Air temperature measurements at the Poznań-Ławica station have been conducted up to this day, even though the meteorological shelter (Stevenson screen) has been moved within the airport area several times. Initially, due to the damage caused by the war, the station was moved further, south-east of the airport. Then in 1948, it was moved about 2 km towards the north-east. The current location (52° 25′ 02″ N, 16° 50′ 09″ E, 83 m ASL) is in a flat and open area near the airport’s runway. In 1955, it was decided to relocate the shelter with the thermometers for a further 100 m to the south-west so as to move it away from buildings that could affect the results of the measurements. On November 15, 1956, the Airport Weather Office was established on the basis of an operating meteorological station belonging to PIHM. In 1971, PIHM was transformed into the Institute of Meteorology and Water Management (IMGW), and in 2010 renamed as the Institute of Meteorology and Water Management-National Research Institute (IMGW-PIB). The Poznań-Ławica meteorological station is currently the only place where the longest systematic measurements of temperature for Poznań are available.

3 Database and homogenization methodology

In the first research phase, the monthly means of the air temperature derived from Smosarski’s publications (1923, 1925) were taken into considerations (Fig. 2). Professor Władysław Smosarski collected all available meteorological data concerning air temperature and precipitation for the Greater Poland Voivodeship for the period 1848–1922. Additionally, information about the meteorological station and detailed measurement techniques were also provided. Measurement values after 1922 were derived from the secondary sources (meteorological yearbooks) published by the German and Polish national meteorological services available at the archive of IMGW-PIB. As the temperature measurement techniques changed throughout the analyzed period, the same also happened to the methodology of determining the monthly means (e.g., the number and timing of daily measurements). This issue is a typical limitation for the historical data and has been discussed in many previous studies (e.g., Trepińska 1997; Lorenc 2000; Bryś and Bryś 2010; Pospieszyńska and Przybylak 2018). Although authors are aware of this disadvantage, it is generally considered that this issue should have a minimal effect on the results. In addition, homogenization algorithm should also minimize the negative aspect of this issue.

Fig. 2
figure 2

Samples of pages from Smosarski’s book (1925)

Data collected from the entire observational period was checked for quality control, while gaps were supplemented by the constant difference method (Pruchnicki 1987) based on the homogenized and spatially interpolated data series from the nearest stations. For Potsdam, data was derived from the website http://www.pik-potsdam.de; for Warsaw, we used a data compiled by Lorenc (2000), for Prague by Brázdil and Budı́ková (1999) and Kyselỳ (2002), for Wrocław by Bryś and Bryś (2010), for Gdańsk by Miętus (1998), for Śnieżka by Migała et al. (2016), for Szczecin by Jones et al. (2012), and for Cracow by Trepińska and Kowanetz (1997). All these stations were investigated in terms of their geographical distance to Poznań and correlation coefficients (Table 2). Based on this, it was decided that data series from Potsdam, Prague, Warsaw, Śnieżka, and Gdańsk would be implemented via the constant difference method. Despite the high correlations for Szczecin, Wrocław, and Cracow (Table 2, Fig. 4), and the relatively long observational periods, it was decided to skip these series from further analyses mainly due to a lack of homogeneity as pointed out by the Standard Normal Homogeneity Test (SNHT) proposed by Alexandersson (1986).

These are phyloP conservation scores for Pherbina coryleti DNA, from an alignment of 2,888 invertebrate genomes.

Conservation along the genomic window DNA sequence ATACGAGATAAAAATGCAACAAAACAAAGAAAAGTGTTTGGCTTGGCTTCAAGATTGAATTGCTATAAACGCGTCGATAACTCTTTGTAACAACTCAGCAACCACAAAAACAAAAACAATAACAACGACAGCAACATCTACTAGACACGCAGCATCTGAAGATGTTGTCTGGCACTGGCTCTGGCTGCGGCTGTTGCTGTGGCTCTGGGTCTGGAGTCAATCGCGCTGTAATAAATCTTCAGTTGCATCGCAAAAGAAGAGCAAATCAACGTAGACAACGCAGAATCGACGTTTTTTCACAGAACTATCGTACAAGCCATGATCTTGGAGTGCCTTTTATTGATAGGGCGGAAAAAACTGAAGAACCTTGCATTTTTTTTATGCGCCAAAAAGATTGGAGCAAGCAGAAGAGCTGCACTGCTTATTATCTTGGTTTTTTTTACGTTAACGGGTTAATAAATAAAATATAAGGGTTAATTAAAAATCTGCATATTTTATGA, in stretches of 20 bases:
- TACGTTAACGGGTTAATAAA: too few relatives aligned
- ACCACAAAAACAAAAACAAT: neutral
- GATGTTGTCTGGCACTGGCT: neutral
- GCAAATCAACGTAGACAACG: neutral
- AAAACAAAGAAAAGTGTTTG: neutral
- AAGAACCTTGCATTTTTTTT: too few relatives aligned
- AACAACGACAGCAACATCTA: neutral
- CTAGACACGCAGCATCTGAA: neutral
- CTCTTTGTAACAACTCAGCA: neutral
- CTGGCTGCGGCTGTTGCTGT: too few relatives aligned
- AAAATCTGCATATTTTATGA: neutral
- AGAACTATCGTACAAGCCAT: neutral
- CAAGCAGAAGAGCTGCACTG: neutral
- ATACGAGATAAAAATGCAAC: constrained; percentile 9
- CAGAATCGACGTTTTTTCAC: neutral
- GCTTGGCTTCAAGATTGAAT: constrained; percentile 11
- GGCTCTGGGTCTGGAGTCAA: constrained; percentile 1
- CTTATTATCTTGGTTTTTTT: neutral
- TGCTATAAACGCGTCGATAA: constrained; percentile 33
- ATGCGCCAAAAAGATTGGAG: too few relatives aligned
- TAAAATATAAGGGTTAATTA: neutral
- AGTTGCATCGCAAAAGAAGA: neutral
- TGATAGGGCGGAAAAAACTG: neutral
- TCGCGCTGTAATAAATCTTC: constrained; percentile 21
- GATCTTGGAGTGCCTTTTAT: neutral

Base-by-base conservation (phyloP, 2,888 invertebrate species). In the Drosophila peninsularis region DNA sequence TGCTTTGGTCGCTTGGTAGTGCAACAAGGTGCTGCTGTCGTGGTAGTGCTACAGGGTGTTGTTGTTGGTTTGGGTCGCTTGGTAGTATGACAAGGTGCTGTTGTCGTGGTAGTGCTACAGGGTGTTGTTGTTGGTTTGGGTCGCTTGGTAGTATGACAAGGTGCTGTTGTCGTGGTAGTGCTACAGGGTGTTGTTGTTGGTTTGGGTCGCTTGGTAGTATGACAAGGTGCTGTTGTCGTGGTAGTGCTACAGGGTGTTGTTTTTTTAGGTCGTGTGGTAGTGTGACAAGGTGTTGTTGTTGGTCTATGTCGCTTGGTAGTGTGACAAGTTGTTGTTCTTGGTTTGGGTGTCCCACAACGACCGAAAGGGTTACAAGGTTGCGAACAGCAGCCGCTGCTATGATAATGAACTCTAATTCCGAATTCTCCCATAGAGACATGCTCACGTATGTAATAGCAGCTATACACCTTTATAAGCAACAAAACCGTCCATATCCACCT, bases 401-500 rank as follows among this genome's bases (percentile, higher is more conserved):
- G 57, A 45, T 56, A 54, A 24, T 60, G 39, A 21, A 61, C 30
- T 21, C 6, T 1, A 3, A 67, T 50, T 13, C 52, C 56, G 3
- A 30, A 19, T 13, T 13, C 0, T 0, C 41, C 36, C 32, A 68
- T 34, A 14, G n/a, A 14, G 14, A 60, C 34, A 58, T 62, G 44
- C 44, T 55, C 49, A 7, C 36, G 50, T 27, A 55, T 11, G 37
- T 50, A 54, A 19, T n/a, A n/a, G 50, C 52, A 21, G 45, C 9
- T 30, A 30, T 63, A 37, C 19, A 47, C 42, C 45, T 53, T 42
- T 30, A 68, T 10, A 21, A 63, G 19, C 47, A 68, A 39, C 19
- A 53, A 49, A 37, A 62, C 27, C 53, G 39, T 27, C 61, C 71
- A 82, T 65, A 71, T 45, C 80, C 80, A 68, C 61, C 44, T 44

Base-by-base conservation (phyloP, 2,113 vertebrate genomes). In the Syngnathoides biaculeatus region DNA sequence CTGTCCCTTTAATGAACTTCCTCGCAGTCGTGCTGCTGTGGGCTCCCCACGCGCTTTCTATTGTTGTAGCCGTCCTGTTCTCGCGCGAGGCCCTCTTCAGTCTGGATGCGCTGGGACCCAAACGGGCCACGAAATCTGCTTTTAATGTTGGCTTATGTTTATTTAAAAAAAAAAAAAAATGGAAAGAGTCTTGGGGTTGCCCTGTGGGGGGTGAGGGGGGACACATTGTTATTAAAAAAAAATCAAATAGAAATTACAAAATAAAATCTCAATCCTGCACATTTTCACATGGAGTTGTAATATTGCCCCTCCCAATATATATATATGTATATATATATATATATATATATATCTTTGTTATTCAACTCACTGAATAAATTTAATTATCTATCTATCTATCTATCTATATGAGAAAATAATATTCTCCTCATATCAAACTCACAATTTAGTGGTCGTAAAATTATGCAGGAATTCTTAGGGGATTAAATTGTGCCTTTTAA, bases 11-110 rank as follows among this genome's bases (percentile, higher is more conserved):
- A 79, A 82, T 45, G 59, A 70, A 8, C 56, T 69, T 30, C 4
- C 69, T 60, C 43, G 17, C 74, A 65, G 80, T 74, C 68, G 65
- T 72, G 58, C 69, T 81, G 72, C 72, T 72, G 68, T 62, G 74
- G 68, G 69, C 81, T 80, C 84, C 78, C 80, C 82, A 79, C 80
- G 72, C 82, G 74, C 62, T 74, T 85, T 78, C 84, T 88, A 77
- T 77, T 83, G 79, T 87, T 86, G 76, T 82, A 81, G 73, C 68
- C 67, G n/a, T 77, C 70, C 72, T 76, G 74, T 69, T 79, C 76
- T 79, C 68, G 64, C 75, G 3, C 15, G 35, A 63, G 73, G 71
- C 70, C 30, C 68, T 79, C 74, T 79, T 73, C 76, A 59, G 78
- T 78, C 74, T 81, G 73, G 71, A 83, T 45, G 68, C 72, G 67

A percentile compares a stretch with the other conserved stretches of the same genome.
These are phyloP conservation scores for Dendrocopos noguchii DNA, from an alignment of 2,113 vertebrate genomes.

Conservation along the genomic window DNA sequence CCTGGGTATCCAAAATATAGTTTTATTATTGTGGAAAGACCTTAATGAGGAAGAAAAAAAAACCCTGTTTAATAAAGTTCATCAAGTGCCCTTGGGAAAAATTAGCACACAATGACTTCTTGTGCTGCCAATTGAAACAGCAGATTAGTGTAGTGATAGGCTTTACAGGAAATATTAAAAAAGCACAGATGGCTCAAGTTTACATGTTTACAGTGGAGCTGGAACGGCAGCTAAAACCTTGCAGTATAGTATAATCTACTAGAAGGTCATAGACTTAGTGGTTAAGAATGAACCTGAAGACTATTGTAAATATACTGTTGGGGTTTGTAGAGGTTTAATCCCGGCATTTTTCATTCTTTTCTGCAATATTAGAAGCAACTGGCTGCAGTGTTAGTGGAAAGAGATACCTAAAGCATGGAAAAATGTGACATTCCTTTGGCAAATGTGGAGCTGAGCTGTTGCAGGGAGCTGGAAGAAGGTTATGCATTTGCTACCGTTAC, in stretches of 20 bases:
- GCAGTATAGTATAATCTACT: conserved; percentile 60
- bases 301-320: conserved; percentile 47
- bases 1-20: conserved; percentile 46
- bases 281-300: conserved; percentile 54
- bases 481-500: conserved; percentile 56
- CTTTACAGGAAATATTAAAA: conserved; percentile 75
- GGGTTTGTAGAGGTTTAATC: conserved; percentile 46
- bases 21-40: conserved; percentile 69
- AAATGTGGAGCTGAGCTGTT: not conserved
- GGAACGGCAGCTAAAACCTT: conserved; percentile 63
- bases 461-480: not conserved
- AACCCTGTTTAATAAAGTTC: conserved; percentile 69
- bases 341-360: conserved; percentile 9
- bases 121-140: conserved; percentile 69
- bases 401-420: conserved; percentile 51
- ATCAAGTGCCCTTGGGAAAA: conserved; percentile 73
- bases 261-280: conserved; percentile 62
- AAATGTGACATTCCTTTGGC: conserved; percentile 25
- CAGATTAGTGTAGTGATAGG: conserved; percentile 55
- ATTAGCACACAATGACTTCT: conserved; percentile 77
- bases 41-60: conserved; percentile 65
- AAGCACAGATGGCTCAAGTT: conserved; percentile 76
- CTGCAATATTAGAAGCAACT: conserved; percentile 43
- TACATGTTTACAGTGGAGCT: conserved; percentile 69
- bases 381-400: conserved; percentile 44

Table 2 Pearson correlation coefficients of monthly air temperature between monthly air temperatures in Poznań and locations used as reference

It is also important to highlight that historical thermometers suffered from an instable position of the zero point which showed a gradual rise over some years after manufacturing (Middleton 1966). For example, Winkler (2009) showed for the station of Hohenpeißenberg that the correction of this secular rise of the zero position may influence the trend calculation of the temperature. However, around 1885, a new composition of a stable thermometer glass was found and only thermometers produced thereafter gave reliable results. This effect was known to the organizers of the meteorological network. According to the instruction for the observers of the Prussian meteorological service were requested to control the zero point every year and to communicate any change to the central bureau and to apply a corresponding corrections. The measurements in Poznań up to 1918 were conducted according to the Prussian regulations and by this time instrumental records probably share the same biases as other stations located on the Prussian territory which were used for the calibration purposes (e.g. Potsdam, Gdańsk, Toruń).